David Anton Ndoda ‘Mfenendala’ Xaba was born in Sobantu Village in Pietermaritzburg.  He left school in the late 1940s and went to work in Durban.  He joined the African National Congress (ANC) in 1953 at Emsizini in Durban at a meeting that was addressed by the then ANC President, Chief Albert John Luthuli.

He played a prominent role in the formation of the Sobantu branch of the ANC.  Xaba was subsequently arrested and charged with arson after all the township schools were set on fire during the 1959 uprisings.  He was later acquitted.

During the March 1960 state of emergency, he was among many ANC, National Indian Congress (NIC) and Liberal Party activists and leaders who were detained in the nationwide swoops, which preceded the banning of the ANC in April 1960.   

Xaba was amongst the first recruits of Umkhonto we Sizwe (MK) that were sent outside the country to undergo military training.  The late Themba Harry Gwala recruited him and four others from the Pietermaritzburg area.  However, the journey to Tanzania went awry and all the recruits were arrested by the British Colonial Police in Northern Rhodesia. 

They were then sent back to South Africa through Southern Rhodesia to stand trial for leaving the country illegally and for membership of a banned organisation.  They went on trial at the Supreme Court in College Road, Pietermaritzburg in 1963. Anton Xaba was sentenced to ten years on Robben Island, while the other four were sentenced to nine years each. He was released from prison in 1973.

Upon his release he participated actively in the revival of the ANC/MK underground in the Natal Midlands area. Following the workers' Stay-At-Homes in August-September 1976 the regime banned 24 trade unionists active in organizing African workers.

Nine working class leaders were tried under the Terrorism Act for reviving South African Congress of Trade Unions (SACTU) in Natal, and they were subjected to torture and electric shocks and humiliated by the Security Police. Five of these persons - Gwala, Xaba, John Nene, Mathews Meyiwa and Zakhele Mdlalose - were imprisoned for life.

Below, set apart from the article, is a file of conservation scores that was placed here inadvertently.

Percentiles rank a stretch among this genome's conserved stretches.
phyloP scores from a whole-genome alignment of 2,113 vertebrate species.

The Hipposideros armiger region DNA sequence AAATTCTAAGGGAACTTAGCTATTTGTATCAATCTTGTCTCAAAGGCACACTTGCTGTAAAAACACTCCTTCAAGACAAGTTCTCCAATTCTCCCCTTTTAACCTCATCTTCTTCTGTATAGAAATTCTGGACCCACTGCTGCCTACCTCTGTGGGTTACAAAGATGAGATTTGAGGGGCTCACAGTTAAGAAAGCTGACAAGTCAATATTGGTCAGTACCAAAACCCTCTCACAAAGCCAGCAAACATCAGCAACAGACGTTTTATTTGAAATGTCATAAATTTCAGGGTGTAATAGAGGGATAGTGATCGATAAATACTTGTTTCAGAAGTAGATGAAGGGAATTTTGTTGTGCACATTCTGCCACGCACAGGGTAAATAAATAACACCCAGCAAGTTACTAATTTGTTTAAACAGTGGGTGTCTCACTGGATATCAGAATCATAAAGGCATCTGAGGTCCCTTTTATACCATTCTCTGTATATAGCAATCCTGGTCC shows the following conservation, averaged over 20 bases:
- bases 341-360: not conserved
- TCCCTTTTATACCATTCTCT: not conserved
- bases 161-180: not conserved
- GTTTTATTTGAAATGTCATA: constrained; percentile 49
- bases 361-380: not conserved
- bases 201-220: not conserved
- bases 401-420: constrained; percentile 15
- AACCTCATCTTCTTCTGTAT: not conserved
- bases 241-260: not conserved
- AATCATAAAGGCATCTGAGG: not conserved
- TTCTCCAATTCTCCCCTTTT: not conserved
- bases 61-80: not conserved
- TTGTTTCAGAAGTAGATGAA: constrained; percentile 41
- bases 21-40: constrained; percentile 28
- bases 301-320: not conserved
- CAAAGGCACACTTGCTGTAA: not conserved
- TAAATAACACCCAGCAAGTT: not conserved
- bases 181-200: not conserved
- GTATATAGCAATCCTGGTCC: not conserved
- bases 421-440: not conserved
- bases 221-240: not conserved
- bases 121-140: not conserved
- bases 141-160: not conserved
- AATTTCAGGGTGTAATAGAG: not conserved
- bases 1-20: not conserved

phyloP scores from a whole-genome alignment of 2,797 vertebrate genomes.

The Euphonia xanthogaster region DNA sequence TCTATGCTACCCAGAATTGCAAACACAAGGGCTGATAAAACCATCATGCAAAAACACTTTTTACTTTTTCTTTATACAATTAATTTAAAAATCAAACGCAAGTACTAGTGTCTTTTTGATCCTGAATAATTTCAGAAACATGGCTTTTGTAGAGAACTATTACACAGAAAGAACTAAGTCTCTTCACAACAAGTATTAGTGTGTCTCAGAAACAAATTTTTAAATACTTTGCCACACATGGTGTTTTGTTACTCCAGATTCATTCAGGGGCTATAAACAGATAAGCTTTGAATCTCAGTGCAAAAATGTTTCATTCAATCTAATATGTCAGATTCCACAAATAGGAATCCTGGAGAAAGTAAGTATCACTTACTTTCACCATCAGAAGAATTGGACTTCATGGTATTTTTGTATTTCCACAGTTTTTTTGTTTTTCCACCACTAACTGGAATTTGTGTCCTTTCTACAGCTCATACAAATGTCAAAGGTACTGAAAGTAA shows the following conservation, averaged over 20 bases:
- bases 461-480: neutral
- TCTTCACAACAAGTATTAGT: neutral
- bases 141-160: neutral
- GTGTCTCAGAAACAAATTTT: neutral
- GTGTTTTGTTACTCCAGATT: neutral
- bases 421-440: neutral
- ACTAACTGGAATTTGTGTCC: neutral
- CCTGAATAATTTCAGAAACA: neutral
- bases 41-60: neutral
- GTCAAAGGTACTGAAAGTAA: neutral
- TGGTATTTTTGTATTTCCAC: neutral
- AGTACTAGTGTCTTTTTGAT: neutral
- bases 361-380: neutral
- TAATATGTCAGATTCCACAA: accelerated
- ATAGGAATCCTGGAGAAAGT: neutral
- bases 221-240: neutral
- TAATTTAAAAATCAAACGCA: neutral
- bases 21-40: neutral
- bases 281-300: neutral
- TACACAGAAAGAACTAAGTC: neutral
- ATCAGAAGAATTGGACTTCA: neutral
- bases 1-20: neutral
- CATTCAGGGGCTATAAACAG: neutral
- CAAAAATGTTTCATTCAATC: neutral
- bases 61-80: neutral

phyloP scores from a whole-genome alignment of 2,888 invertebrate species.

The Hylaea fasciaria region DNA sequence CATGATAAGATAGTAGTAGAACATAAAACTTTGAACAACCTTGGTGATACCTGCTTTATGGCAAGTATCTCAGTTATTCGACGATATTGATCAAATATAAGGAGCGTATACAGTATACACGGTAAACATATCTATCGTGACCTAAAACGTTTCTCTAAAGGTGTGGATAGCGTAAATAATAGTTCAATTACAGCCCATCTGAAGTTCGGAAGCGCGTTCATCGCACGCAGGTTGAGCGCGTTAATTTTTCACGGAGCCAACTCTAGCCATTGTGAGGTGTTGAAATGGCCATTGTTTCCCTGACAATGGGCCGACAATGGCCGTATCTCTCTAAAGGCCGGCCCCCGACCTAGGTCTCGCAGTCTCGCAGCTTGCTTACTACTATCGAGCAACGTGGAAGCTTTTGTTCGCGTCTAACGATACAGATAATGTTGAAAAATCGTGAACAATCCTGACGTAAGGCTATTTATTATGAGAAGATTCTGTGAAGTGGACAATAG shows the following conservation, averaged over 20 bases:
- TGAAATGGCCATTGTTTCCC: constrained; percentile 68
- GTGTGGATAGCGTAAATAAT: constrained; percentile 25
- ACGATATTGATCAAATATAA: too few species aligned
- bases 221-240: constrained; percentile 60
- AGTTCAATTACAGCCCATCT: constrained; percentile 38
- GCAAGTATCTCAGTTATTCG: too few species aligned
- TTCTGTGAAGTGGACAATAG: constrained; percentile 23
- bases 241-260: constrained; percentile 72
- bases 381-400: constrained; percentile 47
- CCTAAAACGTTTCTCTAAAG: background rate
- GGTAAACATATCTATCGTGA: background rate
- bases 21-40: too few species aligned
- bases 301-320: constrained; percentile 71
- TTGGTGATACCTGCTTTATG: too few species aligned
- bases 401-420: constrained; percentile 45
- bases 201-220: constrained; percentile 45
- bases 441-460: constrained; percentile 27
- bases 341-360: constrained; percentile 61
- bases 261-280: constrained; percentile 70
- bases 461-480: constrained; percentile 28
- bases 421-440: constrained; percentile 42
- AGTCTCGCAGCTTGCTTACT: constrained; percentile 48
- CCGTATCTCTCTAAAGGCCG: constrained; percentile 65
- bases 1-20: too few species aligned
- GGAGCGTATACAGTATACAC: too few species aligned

In a document forwarded by Nelson Mandela to F.W. De Klerk on 12 December 1989, in the guidelines formulated by the ANC for a negotiated end to apartheid. Mandela requested de Klerk to give his urgent attention to the release of four fellow-prisoners who were sentenced to life imprisonment by a Natal court in 1978, and who were held in Robben Island, which included Matthew Meyiwa (66 years), Elphas Mdlalose (66 years), Anthony Xaba, (56 years) and John Nene (approx. 56 years).

Xaba was released in 1990 after spending almost 26 years on Robben Island.  In July 1996, in Pietermaritzburg, Xaba, then a 63-year-old man testified before the Truth and Reconciliation Commission (TRC) at its first sitting in Pietermaritzburg.

He told the Commission that he was among the first group of cadres to leave the country for military training in Tanzania in 1962. He was however arrested and brought back to Pretoria, where he was tortured during interrogation before serving a 10-year jail sentence.

After his release in 1975, his family was woken one morning at 2am by police. They searched the house and took Xaba to the Loop Street police station, the headquarters of the security branch.

Xaba was reportedly assaulted, beaten and interrogated while in police custody, events which were contested by the presiding judge in his court trial, Mr. Justice Alan Howard. An arm injury he sustained in customer allegedly led to paralysis and a subsequent early retirement.

Xaba was also the treasurer of the MK Veterans Association in KwaZulu-Natal.

Anton Xaba passed away in July 2009 after a long illness.

His memorial service was attended by current president Jacob Zuma at the Sobantu Sports Ground in Pietermaritzburg.

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